The beetles are well-named because these tiny “tigers” hunt, kill, and eat other insects. The overall color of these shiny beetles varies from deep emerald green to slightly bluish-green depending on the angle of the light. Six white spots are arranged along the trailing edge of the wing covers, three spots per side. The spots are small and sometimes obscured by light bouncing off their highly reflective shiny bodies.

The beetles have bulging black eyes (the better to see you with, my dear!) that makes them look like they’re wearing goggles. The beetles are agile flyers and their excellent eyesight coupled with long legs which gives them swift speed can make getting a close look difficult.

However, a close examination of this ferocious predator will reveal powerful sickle-shaped mandibles that are used to grab and dispatch luckless arthropod prey; a trait that is shared with other tiger beetles (family Carabidae (Ground Beetles); subfamily Cicindelinae (Tiger Beetles)). A word of caution: these carnivores can also use their impressive mandibles to deliver a painful bite to the hand of the overly curious.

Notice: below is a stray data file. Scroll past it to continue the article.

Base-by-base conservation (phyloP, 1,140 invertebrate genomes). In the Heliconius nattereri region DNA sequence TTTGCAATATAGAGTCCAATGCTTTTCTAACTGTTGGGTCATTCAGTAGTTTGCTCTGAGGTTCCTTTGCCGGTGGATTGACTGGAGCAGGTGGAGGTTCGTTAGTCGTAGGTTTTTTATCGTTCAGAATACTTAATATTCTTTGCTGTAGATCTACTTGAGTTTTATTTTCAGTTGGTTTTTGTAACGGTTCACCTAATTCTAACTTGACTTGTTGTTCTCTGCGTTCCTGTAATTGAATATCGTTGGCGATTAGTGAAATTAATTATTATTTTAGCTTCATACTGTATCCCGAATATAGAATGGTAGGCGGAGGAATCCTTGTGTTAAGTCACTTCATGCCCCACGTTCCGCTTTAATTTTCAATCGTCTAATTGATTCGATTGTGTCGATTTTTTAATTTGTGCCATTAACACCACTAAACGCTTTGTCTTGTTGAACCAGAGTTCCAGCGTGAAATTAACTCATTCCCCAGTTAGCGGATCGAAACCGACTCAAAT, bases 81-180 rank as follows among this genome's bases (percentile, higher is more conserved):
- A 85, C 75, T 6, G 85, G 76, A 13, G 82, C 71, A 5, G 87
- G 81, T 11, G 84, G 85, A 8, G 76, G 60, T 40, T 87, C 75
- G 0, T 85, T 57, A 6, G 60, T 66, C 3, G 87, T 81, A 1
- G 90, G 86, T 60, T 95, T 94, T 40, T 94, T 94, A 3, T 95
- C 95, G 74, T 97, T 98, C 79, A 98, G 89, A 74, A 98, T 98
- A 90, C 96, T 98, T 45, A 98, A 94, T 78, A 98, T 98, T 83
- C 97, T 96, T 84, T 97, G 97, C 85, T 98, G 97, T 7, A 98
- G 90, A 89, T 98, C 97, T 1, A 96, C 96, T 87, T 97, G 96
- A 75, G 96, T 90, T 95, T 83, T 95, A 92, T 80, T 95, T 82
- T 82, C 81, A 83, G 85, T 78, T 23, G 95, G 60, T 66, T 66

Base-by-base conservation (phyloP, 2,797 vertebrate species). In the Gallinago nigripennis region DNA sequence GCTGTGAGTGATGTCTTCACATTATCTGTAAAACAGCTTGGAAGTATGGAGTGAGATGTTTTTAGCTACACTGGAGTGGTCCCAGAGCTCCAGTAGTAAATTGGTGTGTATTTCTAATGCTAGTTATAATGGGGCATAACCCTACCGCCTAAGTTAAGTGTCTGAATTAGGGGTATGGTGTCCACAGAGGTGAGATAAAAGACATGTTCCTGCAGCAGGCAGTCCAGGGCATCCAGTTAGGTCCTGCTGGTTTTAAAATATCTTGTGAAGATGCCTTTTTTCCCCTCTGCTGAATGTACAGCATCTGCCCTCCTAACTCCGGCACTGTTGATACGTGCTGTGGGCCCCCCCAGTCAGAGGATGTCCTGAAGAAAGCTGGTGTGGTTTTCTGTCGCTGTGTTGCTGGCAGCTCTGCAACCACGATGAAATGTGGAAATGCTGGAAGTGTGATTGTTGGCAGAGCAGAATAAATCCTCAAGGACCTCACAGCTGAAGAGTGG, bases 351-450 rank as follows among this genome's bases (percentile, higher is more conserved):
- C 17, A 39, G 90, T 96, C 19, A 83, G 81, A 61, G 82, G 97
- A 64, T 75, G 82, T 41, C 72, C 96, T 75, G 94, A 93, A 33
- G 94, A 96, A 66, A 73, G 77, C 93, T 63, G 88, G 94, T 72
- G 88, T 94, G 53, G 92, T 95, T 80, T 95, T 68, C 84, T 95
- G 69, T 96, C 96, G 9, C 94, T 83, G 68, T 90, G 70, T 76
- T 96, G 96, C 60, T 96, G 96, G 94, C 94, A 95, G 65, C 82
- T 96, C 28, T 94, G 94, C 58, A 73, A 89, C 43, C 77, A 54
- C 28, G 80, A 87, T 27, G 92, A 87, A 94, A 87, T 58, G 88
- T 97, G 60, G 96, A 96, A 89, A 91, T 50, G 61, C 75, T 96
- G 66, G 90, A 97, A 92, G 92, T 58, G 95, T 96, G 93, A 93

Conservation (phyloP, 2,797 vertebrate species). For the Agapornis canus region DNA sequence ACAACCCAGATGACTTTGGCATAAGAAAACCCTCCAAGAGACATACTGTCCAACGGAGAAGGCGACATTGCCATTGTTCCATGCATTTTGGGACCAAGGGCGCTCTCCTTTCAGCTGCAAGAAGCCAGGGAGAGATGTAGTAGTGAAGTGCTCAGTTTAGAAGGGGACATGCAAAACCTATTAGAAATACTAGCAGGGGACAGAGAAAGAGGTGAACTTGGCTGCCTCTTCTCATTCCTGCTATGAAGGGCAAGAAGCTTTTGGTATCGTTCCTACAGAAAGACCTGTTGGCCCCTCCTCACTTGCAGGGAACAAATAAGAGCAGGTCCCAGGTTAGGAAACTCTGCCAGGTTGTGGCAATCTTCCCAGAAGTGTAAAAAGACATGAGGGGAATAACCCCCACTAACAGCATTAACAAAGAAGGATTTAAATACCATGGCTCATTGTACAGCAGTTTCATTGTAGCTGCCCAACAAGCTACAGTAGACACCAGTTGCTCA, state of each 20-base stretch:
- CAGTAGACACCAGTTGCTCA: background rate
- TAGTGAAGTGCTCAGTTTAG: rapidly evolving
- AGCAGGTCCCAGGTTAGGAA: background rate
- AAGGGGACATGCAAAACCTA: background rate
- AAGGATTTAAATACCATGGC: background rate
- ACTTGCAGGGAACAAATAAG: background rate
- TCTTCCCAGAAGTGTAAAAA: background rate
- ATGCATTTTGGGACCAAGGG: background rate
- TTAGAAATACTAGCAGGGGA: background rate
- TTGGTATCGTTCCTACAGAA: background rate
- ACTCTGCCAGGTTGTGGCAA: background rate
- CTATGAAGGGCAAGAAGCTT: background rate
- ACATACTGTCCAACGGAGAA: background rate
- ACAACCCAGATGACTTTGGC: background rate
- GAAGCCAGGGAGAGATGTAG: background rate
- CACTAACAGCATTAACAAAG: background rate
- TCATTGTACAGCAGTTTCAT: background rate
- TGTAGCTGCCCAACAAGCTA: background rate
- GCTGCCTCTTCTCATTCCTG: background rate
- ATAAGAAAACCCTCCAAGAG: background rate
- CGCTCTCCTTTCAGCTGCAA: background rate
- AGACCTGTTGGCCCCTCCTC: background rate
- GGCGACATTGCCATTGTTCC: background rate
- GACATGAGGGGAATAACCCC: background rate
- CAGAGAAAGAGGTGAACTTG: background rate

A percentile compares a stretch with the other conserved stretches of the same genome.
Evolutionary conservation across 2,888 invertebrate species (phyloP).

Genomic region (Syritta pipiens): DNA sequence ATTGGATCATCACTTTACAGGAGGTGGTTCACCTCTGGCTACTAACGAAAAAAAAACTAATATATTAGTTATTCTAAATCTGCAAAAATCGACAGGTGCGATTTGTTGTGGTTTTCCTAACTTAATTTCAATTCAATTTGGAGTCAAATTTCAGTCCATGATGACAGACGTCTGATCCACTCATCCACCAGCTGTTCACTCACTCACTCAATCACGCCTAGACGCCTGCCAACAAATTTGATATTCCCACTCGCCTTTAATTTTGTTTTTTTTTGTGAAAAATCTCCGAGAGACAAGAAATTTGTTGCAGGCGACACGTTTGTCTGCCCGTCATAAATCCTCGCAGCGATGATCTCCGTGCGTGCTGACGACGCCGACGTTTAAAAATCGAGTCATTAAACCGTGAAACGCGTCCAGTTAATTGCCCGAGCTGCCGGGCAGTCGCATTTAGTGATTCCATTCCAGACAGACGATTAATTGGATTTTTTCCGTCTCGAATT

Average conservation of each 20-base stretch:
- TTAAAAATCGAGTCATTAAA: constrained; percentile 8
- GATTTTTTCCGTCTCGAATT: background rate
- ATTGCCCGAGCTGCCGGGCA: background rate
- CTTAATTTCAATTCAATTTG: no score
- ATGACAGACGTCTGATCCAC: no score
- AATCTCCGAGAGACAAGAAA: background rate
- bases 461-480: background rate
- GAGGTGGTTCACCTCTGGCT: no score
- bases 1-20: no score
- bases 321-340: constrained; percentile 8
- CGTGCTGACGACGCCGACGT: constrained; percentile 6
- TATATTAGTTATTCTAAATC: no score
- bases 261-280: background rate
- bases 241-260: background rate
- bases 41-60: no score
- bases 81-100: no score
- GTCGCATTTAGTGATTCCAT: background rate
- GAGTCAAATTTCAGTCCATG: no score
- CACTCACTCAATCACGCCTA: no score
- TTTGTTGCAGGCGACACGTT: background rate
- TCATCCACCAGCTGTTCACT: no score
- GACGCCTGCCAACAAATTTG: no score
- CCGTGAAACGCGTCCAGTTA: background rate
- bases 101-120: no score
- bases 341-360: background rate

Even the larvae of this tiny tiger are predators. However, instead of actively hunting their prey, they conceal themselves in vertical burrows in the soil to await hapless victims. When a meat item such as insects or spiders walks past, the tiger larva springs forth like a jack-in-the-box to grab dinner with their powerful mandibles.

The bottom line is that six-spotted tiger beetles are highly effective and important predators throughout their life cycle. So, keep your eyes peeled for and hands away from these tiny tigers prowling our woodland trails … and don’t kill them since they are good guys!

Magnificent Magnolias
https://bygl.osu.edu/node/1227
Authors Thomas deHaas
Published on April 9, 2019

Magnolias come in a range of flower colors and sizes.

The two most common in the landscape are Star Magnolia Magnolia stellata, which has a white flower, and Saucer Magnolia Magnolia soulangiana, which has a pale purple flower.

Many more cultivated varieties exist which include a yellow, Butterflies Magnolia Magnolia x. ‘Butterflies”, Magnolia x. loebneri ‘Leonard Messel’,

Magnolias can grow as a single stem tree form, which can reach 30 feet, or a small specimen tree that can be kept at 10 feet through pruning. Magnolias also come in a multi-stemmed small tree or shrub form.

The magnolias as a group are free from cultural problems except for an occasional outbreak of magnolia scale.

The one drawback as a group is because they flower so early; they can occasionally be burned by a frost, which will damage the flowers. But the solution is look to the ‘girl’ hybrids which bloom later: